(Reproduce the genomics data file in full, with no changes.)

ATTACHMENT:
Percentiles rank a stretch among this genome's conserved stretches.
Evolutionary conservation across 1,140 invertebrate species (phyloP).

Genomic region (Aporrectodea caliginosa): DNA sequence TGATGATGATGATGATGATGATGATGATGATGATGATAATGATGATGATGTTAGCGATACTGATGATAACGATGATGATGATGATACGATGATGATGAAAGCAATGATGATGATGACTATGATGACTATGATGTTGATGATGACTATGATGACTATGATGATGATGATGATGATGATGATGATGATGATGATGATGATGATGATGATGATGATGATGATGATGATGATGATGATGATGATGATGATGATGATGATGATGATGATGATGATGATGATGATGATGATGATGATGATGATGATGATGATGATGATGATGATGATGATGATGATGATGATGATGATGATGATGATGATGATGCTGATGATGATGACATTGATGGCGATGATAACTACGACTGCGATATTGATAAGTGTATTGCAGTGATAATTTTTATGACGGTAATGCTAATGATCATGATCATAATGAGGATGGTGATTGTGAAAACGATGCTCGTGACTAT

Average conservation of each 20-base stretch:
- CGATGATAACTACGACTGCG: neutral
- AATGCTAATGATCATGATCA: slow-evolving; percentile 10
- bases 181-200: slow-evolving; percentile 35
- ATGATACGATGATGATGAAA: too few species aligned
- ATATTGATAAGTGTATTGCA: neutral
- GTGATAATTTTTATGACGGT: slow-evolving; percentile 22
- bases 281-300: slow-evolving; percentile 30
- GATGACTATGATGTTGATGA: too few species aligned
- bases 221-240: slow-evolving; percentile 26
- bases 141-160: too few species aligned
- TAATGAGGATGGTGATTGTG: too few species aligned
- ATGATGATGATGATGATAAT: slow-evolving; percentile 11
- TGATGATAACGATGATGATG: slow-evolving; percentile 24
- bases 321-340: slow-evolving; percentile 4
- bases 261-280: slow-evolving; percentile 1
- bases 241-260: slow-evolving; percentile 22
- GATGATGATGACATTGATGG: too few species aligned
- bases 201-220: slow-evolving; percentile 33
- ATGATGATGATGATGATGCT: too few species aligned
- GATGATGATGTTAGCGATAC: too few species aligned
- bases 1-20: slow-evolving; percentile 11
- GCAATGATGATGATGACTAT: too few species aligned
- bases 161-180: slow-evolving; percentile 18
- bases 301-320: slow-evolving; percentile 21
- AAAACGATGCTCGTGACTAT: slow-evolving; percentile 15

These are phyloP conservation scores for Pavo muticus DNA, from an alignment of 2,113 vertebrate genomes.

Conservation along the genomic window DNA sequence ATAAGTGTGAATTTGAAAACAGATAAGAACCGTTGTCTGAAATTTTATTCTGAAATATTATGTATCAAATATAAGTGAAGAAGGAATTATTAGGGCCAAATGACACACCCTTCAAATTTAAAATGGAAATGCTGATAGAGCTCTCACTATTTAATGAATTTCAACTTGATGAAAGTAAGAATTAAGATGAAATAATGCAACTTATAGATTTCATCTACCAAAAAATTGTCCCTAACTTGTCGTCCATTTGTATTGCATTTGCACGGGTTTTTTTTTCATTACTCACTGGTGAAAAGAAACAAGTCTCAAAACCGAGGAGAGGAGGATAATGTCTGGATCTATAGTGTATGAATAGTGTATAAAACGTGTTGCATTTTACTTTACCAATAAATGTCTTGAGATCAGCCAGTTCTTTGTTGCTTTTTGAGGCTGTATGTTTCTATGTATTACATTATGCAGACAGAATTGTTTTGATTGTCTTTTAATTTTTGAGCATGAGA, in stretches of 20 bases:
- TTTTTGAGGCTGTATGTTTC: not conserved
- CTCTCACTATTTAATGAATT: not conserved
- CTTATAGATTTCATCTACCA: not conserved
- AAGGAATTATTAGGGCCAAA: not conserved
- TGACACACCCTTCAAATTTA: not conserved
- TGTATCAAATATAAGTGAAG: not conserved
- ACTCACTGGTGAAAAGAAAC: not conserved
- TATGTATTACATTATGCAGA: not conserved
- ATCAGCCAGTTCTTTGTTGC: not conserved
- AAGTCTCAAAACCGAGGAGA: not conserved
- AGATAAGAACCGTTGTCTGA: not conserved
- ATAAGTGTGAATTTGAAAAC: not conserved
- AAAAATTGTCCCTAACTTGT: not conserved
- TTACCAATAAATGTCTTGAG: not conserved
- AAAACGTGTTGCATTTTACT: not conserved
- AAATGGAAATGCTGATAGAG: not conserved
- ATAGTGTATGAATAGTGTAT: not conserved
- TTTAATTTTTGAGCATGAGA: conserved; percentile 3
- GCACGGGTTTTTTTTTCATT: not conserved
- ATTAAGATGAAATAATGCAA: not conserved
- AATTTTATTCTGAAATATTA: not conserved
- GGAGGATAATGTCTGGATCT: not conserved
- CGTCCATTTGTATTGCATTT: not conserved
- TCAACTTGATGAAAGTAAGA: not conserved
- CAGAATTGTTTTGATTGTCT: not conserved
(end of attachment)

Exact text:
Percentiles rank a stretch among this genome's conserved stretches.
Evolutionary conservation across 1,140 invertebrate species (phyloP).

Genomic region (Aporrectodea caliginosa): DNA sequence TGATGATGATGATGATGATGATGATGATGATGATGATAATGATGATGATGTTAGCGATACTGATGATAACGATGATGATGATGATACGATGATGATGAAAGCAATGATGATGATGACTATGATGACTATGATGTTGATGATGACTATGATGACTATGATGATGATGATGATGATGATGATGATGATGATGATGATGATGATGATGATGATGATGATGATGATGATGATGATGATGATGATGATGATGATGATGATGATGATGATGATGATGATGATGATGATGATGATGATGATGATGATGATGATGATGATGATGATGATGATGATGATGATGATGATGATGATGATGATGATGATGCTGATGATGATGACATTGATGGCGATGATAACTACGACTGCGATATTGATAAGTGTATTGCAGTGATAATTTTTATGACGGTAATGCTAATGATCATGATCATAATGAGGATGGTGATTGTGAAAACGATGCTCGTGACTAT

Average conservation of each 20-base stretch:
- CGATGATAACTACGACTGCG: neutral
- AATGCTAATGATCATGATCA: slow-evolving; percentile 10
- bases 181-200: slow-evolving; percentile 35
- ATGATACGATGATGATGAAA: too few species aligned
- ATATTGATAAGTGTATTGCA: neutral
- GTGATAATTTTTATGACGGT: slow-evolving; percentile 22
- bases 281-300: slow-evolving; percentile 30
- GATGACTATGATGTTGATGA: too few species aligned
- bases 221-240: slow-evolving; percentile 26
- bases 141-160: too few species aligned
- TAATGAGGATGGTGATTGTG: too few species aligned
- ATGATGATGATGATGATAAT: slow-evolving; percentile 11
- TGATGATAACGATGATGATG: slow-evolving; percentile 24
- bases 321-340: slow-evolving; percentile 4
- bases 261-280: slow-evolving; percentile 1
- bases 241-260: slow-evolving; percentile 22
- GATGATGATGACATTGATGG: too few species aligned
- bases 201-220: slow-evolving; percentile 33
- ATGATGATGATGATGATGCT: too few species aligned
- GATGATGATGTTAGCGATAC: too few species aligned
- bases 1-20: slow-evolving; percentile 11
- GCAATGATGATGATGACTAT: too few species aligned
- bases 161-180: slow-evolving; percentile 18
- bases 301-320: slow-evolving; percentile 21
- AAAACGATGCTCGTGACTAT: slow-evolving; percentile 15

These are phyloP conservation scores for Pavo muticus DNA, from an alignment of 2,113 vertebrate genomes.

Conservation along the genomic window DNA sequence ATAAGTGTGAATTTGAAAACAGATAAGAACCGTTGTCTGAAATTTTATTCTGAAATATTATGTATCAAATATAAGTGAAGAAGGAATTATTAGGGCCAAATGACACACCCTTCAAATTTAAAATGGAAATGCTGATAGAGCTCTCACTATTTAATGAATTTCAACTTGATGAAAGTAAGAATTAAGATGAAATAATGCAACTTATAGATTTCATCTACCAAAAAATTGTCCCTAACTTGTCGTCCATTTGTATTGCATTTGCACGGGTTTTTTTTTCATTACTCACTGGTGAAAAGAAACAAGTCTCAAAACCGAGGAGAGGAGGATAATGTCTGGATCTATAGTGTATGAATAGTGTATAAAACGTGTTGCATTTTACTTTACCAATAAATGTCTTGAGATCAGCCAGTTCTTTGTTGCTTTTTGAGGCTGTATGTTTCTATGTATTACATTATGCAGACAGAATTGTTTTGATTGTCTTTTAATTTTTGAGCATGAGA, in stretches of 20 bases:
- TTTTTGAGGCTGTATGTTTC: not conserved
- CTCTCACTATTTAATGAATT: not conserved
- CTTATAGATTTCATCTACCA: not conserved
- AAGGAATTATTAGGGCCAAA: not conserved
- TGACACACCCTTCAAATTTA: not conserved
- TGTATCAAATATAAGTGAAG: not conserved
- ACTCACTGGTGAAAAGAAAC: not conserved
- TATGTATTACATTATGCAGA: not conserved
- ATCAGCCAGTTCTTTGTTGC: not conserved
- AAGTCTCAAAACCGAGGAGA: not conserved
- AGATAAGAACCGTTGTCTGA: not conserved
- ATAAGTGTGAATTTGAAAAC: not conserved
- AAAAATTGTCCCTAACTTGT: not conserved
- TTACCAATAAATGTCTTGAG: not conserved
- AAAACGTGTTGCATTTTACT: not conserved
- AAATGGAAATGCTGATAGAG: not conserved
- ATAGTGTATGAATAGTGTAT: not conserved
- TTTAATTTTTGAGCATGAGA: conserved; percentile 3
- GCACGGGTTTTTTTTTCATT: not conserved
- ATTAAGATGAAATAATGCAA: not conserved
- AATTTTATTCTGAAATATTA: not conserved
- GGAGGATAATGTCTGGATCT: not conserved
- CGTCCATTTGTATTGCATTT: not conserved
- TCAACTTGATGAAAGTAAGA: not conserved
- CAGAATTGTTTTGATTGTCT: not conserved